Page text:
February 23, 2004
A Wall as a Weapon
By NOAM CHOMSKY
CAMBRIDGE, Mass. — It is a virtual reflex for governments to plead
security concerns when they undertake any
controversial action, often as a pretext for something else.
Careful scrutiny is always in order. Israel's so-called security
fence, which is the subject of hearings starting today at the
International Court of Justice in The Hague, is a case in point.
Few would question Israel's right to protect its citizens from terrorist
attacks like the one yesterday, even to build a security wall
if that were an appropriate means. It is also clear where such a wall
would be built if security were the guiding concern: inside
Israel, within the internationally recognized border, the Green Line
established after the 1948-49 war. The wall could then be as
forbidding as the authorities chose: patrolled by the army on both
sides, heavily mined, impenetrable. Such a wall would
maximize security, and there would be no international protest or
violation of international law.
This observation is well understood. While Britain supports America's
opposition to the Hague hearings, its foreign minister, Jack
Straw, has written that the wall is "unlawful." Another ministry
official, who inspected the "security fence," said it should be on the
Green Line or "indeed on the Israeli side of the line." A British
parliamentary investigative commission also called for the wall to
be built on Israeli land, condemning the barrier as part of a
"deliberate" Israeli "strategy of bringing the population to heel."
What this wall is really doing is taking Palestinian lands. It is also —
as the Israeli sociologist Baruch Kimmerling has described
Israel's war of "politicide" against the Palestinians — helping turn
Palestinian communities into dungeons, next to which the
bantustans of South Africa look like symbols of freedom, sovereignty and
Even before construction of the barrier was under way, the United
Nations estimated that Israeli barriers, infrastructure projects
and settlements had created 50 disconnected Palestinian pockets in the
West Bank. As the design of the wall was coming into
view, the World Bank estimated that it might isolate 250,000 to 300,000
Palestinians, more than 10 percent of the population,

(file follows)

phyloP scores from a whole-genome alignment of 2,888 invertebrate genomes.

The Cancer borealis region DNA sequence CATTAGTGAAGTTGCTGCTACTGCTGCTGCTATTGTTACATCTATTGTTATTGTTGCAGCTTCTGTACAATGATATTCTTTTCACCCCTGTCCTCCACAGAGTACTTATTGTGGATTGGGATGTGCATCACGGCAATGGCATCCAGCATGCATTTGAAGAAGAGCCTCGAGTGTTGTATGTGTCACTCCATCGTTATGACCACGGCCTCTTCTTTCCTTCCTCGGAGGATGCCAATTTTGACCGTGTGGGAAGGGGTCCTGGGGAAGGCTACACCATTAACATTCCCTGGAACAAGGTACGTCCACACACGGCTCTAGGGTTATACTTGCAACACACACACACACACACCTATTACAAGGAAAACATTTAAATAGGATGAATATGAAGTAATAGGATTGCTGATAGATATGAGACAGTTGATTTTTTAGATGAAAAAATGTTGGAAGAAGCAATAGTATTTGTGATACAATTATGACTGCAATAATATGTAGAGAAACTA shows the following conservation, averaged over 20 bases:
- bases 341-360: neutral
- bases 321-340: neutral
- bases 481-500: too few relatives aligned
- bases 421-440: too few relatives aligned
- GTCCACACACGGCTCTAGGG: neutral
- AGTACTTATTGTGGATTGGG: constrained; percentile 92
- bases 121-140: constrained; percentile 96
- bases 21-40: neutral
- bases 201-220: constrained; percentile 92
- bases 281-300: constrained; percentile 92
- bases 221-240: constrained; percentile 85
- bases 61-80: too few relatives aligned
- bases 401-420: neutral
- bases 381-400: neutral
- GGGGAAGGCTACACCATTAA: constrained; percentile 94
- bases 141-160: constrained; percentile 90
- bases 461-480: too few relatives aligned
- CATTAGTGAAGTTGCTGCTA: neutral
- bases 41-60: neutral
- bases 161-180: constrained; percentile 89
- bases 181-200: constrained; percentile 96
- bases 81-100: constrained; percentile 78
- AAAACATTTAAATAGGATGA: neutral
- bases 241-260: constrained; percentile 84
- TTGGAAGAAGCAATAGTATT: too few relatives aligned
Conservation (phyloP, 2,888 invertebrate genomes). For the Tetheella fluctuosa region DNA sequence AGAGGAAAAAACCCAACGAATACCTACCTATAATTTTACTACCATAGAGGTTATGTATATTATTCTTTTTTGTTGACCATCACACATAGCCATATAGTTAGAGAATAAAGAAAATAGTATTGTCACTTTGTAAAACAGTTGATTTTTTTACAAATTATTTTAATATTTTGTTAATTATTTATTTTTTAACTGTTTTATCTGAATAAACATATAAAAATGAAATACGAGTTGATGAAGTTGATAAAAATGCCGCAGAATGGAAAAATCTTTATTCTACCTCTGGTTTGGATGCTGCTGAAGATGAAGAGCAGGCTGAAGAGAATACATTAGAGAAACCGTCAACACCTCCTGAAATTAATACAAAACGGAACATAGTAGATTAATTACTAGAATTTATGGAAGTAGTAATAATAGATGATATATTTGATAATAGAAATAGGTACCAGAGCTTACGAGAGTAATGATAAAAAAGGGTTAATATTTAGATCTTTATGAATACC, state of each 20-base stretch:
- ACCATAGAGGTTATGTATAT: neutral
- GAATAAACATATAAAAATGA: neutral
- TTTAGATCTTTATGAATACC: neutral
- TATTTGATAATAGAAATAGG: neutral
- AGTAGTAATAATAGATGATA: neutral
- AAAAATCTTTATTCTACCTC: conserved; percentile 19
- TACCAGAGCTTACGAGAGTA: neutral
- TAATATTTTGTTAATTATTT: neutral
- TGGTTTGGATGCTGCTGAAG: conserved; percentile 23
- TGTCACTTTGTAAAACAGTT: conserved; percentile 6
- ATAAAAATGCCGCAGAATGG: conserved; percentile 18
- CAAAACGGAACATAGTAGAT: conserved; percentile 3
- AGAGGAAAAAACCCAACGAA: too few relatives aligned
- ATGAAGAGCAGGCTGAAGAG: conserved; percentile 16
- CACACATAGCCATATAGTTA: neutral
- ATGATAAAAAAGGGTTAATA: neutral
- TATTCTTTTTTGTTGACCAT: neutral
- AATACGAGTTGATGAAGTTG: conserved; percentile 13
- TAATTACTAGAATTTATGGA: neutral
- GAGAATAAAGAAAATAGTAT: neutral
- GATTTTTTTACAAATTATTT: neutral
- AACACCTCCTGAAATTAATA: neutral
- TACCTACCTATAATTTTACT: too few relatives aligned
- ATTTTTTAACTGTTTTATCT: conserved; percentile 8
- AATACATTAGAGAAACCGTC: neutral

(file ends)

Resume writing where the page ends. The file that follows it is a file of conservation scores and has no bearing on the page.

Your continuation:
and that it might effectively annex up to 10 percent of West Bank land.
And when the government of Ariel Sharon finally
published its proposed map, it became clear the the wall would cut the
West Bank into 16 isolated enclaves, confined to just 42
percent of the West Bank land that Mr. Sharon had previously said could
be ceded to a Palestinian state.
The wall has already claimed some of the most fertile lands of the West
Bank. And, crucially, it extends Israel's control of critical
water resources, which Israel and its settlers can appropriate as they
choose, while the indigenous population often lacks water
Palestinians in the seam between the wall and the Green Line will be
permitted to apply for the right to live in their own homes;
Israelis automatically have the right to use these lands. "Hiding behind
security rationales and the seemingly neutral bureaucratic
language of military orders is the gateway for expulsion," the Israeli
journalist Amira Hass wrote in the daily Haaretz. "Drop by
drop, unseen, not so many that it would be noticed internationally and
shock public opinion." The same is true of the regular
killings, terror and daily brutality and humiliation of the past 35
years of harsh occupation, while land and resources have been
taken for settlers enticed by ample subsidies.
It also seems likely that Israel will transfer to the occupied West Bank
the 7,500 settlers it said this month it would remove from
the Gaza Strip. These Israelis now enjoy ample land and fresh water,
while one million Palestinians barely survive, their meager
water supplies virtually unusable. Gaza is a cage, and as the city of
Rafah in the south is systematically demolished, residents may
be blocked from any contact with Egypt and blockaded from the sea.
It is misleading to call these Israeli policies. They are
American-Israeli policies — made possible by unremitting United States
military, economic and diplomatic support of Israel. This has been true
since 1971 when, with American support, Israel rejected
a full peace offer from Egypt, preferring expansion to security. In
1976, the United States vetoed a Security Council resolution
calling for a two-state settlement in accord with an overwhelming
international consensus. The two-state proposal has the
support of a majority of Americans today, and could be enacted
immediately if Washington wanted to do so.
At most, the Hague hearings will end in an advisory ruling that the wall
is illegal. It will change nothing. Any real chance for a
political settlement — and for decent lives for the people of the region
— depends on the United States.
Noam Chomsky, professor of linguistics at the Massachusetts Institute of
Technology, is the author of "Hegemony or
Survival: America's Quest for Global Dominance."